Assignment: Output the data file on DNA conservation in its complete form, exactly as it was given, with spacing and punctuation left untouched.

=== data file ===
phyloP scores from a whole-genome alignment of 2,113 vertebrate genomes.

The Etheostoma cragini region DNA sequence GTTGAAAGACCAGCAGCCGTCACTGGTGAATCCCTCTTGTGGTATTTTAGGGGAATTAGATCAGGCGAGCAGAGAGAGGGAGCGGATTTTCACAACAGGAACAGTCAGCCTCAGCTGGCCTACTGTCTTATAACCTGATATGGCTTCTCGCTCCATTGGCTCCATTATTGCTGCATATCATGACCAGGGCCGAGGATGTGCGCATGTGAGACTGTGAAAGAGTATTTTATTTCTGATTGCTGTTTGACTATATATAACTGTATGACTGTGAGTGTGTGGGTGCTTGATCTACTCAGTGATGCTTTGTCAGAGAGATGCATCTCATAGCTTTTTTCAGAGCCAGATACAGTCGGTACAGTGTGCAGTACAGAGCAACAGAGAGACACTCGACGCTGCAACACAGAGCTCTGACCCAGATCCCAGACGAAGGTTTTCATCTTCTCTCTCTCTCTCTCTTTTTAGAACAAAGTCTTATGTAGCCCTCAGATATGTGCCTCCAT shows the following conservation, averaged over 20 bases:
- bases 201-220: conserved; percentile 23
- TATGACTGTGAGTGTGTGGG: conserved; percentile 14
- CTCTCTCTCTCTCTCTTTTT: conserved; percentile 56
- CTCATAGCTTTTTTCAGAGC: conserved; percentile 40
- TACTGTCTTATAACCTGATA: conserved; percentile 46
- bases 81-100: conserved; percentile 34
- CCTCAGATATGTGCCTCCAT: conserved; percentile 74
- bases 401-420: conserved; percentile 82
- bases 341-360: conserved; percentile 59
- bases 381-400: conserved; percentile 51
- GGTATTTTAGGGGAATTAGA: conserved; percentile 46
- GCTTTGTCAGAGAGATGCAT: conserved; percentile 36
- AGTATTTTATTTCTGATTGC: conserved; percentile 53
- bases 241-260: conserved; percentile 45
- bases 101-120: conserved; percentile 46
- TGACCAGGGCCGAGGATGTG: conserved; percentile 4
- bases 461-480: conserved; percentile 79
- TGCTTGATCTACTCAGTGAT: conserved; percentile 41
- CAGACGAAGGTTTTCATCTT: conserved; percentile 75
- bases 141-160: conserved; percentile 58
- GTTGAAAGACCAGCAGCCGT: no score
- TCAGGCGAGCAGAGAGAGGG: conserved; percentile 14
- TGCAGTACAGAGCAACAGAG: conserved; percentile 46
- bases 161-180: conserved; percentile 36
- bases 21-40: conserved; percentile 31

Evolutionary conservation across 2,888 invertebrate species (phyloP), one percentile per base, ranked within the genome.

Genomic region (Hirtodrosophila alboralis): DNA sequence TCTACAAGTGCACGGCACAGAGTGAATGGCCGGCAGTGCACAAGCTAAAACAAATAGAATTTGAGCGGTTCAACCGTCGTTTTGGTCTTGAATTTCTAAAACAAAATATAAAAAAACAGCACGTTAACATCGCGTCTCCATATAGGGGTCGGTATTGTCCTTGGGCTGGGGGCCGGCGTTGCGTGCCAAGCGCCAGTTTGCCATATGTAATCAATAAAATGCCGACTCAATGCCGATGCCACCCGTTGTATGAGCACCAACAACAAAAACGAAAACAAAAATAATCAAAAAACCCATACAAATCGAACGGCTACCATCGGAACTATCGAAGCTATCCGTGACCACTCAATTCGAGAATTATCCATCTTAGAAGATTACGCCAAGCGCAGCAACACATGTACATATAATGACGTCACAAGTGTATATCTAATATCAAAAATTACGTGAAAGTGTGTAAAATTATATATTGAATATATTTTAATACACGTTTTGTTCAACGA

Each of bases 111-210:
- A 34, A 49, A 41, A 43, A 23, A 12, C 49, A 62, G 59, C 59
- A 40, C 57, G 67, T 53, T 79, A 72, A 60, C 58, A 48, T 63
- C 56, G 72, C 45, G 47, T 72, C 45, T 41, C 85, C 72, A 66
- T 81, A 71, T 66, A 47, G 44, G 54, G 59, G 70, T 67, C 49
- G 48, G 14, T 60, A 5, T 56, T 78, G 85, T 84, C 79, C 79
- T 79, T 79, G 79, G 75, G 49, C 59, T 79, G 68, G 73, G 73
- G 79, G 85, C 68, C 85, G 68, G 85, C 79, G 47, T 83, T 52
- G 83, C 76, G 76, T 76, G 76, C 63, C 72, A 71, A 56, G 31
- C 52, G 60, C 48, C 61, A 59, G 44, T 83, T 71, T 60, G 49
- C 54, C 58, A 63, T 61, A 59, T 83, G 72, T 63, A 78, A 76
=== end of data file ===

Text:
phyloP scores from a whole-genome alignment of 2,113 vertebrate genomes.

The Etheostoma cragini region DNA sequence GTTGAAAGACCAGCAGCCGTCACTGGTGAATCCCTCTTGTGGTATTTTAGGGGAATTAGATCAGGCGAGCAGAGAGAGGGAGCGGATTTTCACAACAGGAACAGTCAGCCTCAGCTGGCCTACTGTCTTATAACCTGATATGGCTTCTCGCTCCATTGGCTCCATTATTGCTGCATATCATGACCAGGGCCGAGGATGTGCGCATGTGAGACTGTGAAAGAGTATTTTATTTCTGATTGCTGTTTGACTATATATAACTGTATGACTGTGAGTGTGTGGGTGCTTGATCTACTCAGTGATGCTTTGTCAGAGAGATGCATCTCATAGCTTTTTTCAGAGCCAGATACAGTCGGTACAGTGTGCAGTACAGAGCAACAGAGAGACACTCGACGCTGCAACACAGAGCTCTGACCCAGATCCCAGACGAAGGTTTTCATCTTCTCTCTCTCTCTCTCTTTTTAGAACAAAGTCTTATGTAGCCCTCAGATATGTGCCTCCAT shows the following conservation, averaged over 20 bases:
- bases 201-220: conserved; percentile 23
- TATGACTGTGAGTGTGTGGG: conserved; percentile 14
- CTCTCTCTCTCTCTCTTTTT: conserved; percentile 56
- CTCATAGCTTTTTTCAGAGC: conserved; percentile 40
- TACTGTCTTATAACCTGATA: conserved; percentile 46
- bases 81-100: conserved; percentile 34
- CCTCAGATATGTGCCTCCAT: conserved; percentile 74
- bases 401-420: conserved; percentile 82
- bases 341-360: conserved; percentile 59
- bases 381-400: conserved; percentile 51
- GGTATTTTAGGGGAATTAGA: conserved; percentile 46
- GCTTTGTCAGAGAGATGCAT: conserved; percentile 36
- AGTATTTTATTTCTGATTGC: conserved; percentile 53
- bases 241-260: conserved; percentile 45
- bases 101-120: conserved; percentile 46
- TGACCAGGGCCGAGGATGTG: conserved; percentile 4
- bases 461-480: conserved; percentile 79
- TGCTTGATCTACTCAGTGAT: conserved; percentile 41
- CAGACGAAGGTTTTCATCTT: conserved; percentile 75
- bases 141-160: conserved; percentile 58
- GTTGAAAGACCAGCAGCCGT: no score
- TCAGGCGAGCAGAGAGAGGG: conserved; percentile 14
- TGCAGTACAGAGCAACAGAG: conserved; percentile 46
- bases 161-180: conserved; percentile 36
- bases 21-40: conserved; percentile 31

Evolutionary conservation across 2,888 invertebrate species (phyloP), one percentile per base, ranked within the genome.

Genomic region (Hirtodrosophila alboralis): DNA sequence TCTACAAGTGCACGGCACAGAGTGAATGGCCGGCAGTGCACAAGCTAAAACAAATAGAATTTGAGCGGTTCAACCGTCGTTTTGGTCTTGAATTTCTAAAACAAAATATAAAAAAACAGCACGTTAACATCGCGTCTCCATATAGGGGTCGGTATTGTCCTTGGGCTGGGGGCCGGCGTTGCGTGCCAAGCGCCAGTTTGCCATATGTAATCAATAAAATGCCGACTCAATGCCGATGCCACCCGTTGTATGAGCACCAACAACAAAAACGAAAACAAAAATAATCAAAAAACCCATACAAATCGAACGGCTACCATCGGAACTATCGAAGCTATCCGTGACCACTCAATTCGAGAATTATCCATCTTAGAAGATTACGCCAAGCGCAGCAACACATGTACATATAATGACGTCACAAGTGTATATCTAATATCAAAAATTACGTGAAAGTGTGTAAAATTATATATTGAATATATTTTAATACACGTTTTGTTCAACGA

Each of bases 111-210:
- A 34, A 49, A 41, A 43, A 23, A 12, C 49, A 62, G 59, C 59
- A 40, C 57, G 67, T 53, T 79, A 72, A 60, C 58, A 48, T 63
- C 56, G 72, C 45, G 47, T 72, C 45, T 41, C 85, C 72, A 66
- T 81, A 71, T 66, A 47, G 44, G 54, G 59, G 70, T 67, C 49
- G 48, G 14, T 60, A 5, T 56, T 78, G 85, T 84, C 79, C 79
- T 79, T 79, G 79, G 75, G 49, C 59, T 79, G 68, G 73, G 73
- G 79, G 85, C 68, C 85, G 68, G 85, C 79, G 47, T 83, T 52
- G 83, C 76, G 76, T 76, G 76, C 63, C 72, A 71, A 56, G 31
- C 52, G 60, C 48, C 61, A 59, G 44, T 83, T 71, T 60, G 49
- C 54, C 58, A 63, T 61, A 59, T 83, G 72, T 63, A 78, A 76